UNEP’s stand can be found inside the Palais des Nations' Bar du Serpent while children’s activities – including art and puppet shows featuring Ozzy Ozone – will take place on the third floor above the bar.

Visitors can discover how pesticides are controlled, how the trade in endangered species is being fought, what a green economy is and how the environment is protected in countries following conflicts at UNEP’s stand - capturing the broad scope of the organisation’s work from Geneva.

Publications, a game on actions we can take for our planet made out of recycled materials, postcards and organic apples will also be available at the stand, which brings a green touch to a day when Geneva’s iconic ‘jet d’eau’ fountain and other features around the city will be coloured blue.

Saturday 24 October marks the seventieth anniversary of the entering into force of the UN Charter. Between 10h and 17h visitors at the Palais can enjoy concerts, dances, debates and more as well as visit stands held by UN organisations and member states.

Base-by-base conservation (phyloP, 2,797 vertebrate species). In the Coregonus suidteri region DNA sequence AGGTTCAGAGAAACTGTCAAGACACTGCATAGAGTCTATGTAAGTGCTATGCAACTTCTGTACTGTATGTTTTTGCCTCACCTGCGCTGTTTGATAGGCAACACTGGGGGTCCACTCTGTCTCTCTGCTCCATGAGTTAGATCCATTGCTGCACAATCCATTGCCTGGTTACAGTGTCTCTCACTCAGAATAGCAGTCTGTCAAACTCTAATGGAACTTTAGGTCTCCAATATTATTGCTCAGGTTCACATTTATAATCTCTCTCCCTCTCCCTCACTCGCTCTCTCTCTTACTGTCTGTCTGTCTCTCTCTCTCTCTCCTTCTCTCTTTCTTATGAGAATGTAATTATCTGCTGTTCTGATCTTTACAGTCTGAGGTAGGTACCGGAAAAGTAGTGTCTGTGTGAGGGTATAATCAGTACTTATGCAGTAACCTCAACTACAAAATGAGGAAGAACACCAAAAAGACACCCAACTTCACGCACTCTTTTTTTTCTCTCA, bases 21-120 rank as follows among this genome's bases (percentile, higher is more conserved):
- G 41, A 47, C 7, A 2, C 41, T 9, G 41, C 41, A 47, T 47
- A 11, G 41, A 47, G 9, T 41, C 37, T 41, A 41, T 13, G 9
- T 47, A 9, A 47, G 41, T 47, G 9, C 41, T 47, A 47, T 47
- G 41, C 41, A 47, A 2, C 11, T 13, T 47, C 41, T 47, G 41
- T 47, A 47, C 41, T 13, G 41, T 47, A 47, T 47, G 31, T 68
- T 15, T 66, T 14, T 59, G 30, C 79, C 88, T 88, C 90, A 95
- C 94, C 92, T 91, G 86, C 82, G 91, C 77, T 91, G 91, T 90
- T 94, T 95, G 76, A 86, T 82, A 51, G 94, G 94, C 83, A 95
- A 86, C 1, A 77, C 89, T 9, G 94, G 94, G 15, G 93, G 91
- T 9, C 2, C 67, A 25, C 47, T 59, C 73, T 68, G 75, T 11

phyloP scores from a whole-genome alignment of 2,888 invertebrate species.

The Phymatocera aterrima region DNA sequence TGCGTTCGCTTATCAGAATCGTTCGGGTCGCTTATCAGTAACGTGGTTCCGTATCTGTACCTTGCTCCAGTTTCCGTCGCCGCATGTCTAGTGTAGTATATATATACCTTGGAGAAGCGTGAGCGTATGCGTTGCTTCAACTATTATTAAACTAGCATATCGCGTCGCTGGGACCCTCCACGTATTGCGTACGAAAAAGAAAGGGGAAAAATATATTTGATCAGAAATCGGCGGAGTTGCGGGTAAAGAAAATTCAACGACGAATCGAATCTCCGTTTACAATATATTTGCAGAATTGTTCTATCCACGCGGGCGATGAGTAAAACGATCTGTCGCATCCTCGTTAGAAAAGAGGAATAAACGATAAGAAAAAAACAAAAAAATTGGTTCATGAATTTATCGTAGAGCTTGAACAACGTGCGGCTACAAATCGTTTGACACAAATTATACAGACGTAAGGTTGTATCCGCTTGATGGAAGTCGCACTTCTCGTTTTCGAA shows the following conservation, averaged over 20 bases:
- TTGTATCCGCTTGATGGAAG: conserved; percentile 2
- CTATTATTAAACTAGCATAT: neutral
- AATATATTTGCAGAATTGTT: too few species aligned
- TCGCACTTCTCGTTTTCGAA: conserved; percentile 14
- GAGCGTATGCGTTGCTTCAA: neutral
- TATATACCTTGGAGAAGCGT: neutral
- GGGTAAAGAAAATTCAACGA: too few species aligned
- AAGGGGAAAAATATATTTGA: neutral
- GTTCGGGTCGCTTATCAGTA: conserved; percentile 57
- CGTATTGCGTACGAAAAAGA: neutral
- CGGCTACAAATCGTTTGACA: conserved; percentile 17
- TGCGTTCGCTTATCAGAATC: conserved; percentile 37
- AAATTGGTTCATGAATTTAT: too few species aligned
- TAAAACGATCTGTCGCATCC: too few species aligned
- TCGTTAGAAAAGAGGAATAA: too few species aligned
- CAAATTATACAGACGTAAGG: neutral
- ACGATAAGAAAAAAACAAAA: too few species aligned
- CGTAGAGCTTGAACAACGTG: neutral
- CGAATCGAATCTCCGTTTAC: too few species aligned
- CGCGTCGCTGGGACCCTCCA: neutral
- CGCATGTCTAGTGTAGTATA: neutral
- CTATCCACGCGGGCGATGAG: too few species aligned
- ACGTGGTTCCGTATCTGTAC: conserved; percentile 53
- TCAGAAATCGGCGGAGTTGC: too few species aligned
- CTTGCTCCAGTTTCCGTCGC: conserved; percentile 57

For more information on all activities taking place please click here

Lead poisoning prevention week targets paint

This year’s edition of lead poisoning prevention week will focus on the aim of eliminating paint containing the harmful metal by 2020.

Between 25 and 31 October, events including art competitions and actions such as free blood tests will be taking place across the globe to raise awareness on the health hazards of lead - particularly for young children - and to mobilise action to prevent lead exposure. 

The Albanian Institute of Public Health will be purchasing enamel paint at a market in the country’s capital Tirana and testing it for lead content before sharing results online and via the media. Meanwhile, Severn Trent Water in the UK will be issuing posters and using social media to raise awareness of lead pipes, of which many still exist in homes across the country.  

“It may be shocking to think that the paint we buy to decorate our families’ houses or toys we give to our children can potentially be deadly, yet lead poisoning is easily preventable” said Jan Dusik, Director of UNEP’s Regional Office for Europe. 

“By working together with health organisations, industry and others we can make a dramatic difference for those most vulnerable to lead poisoning in our societies,” he underlined.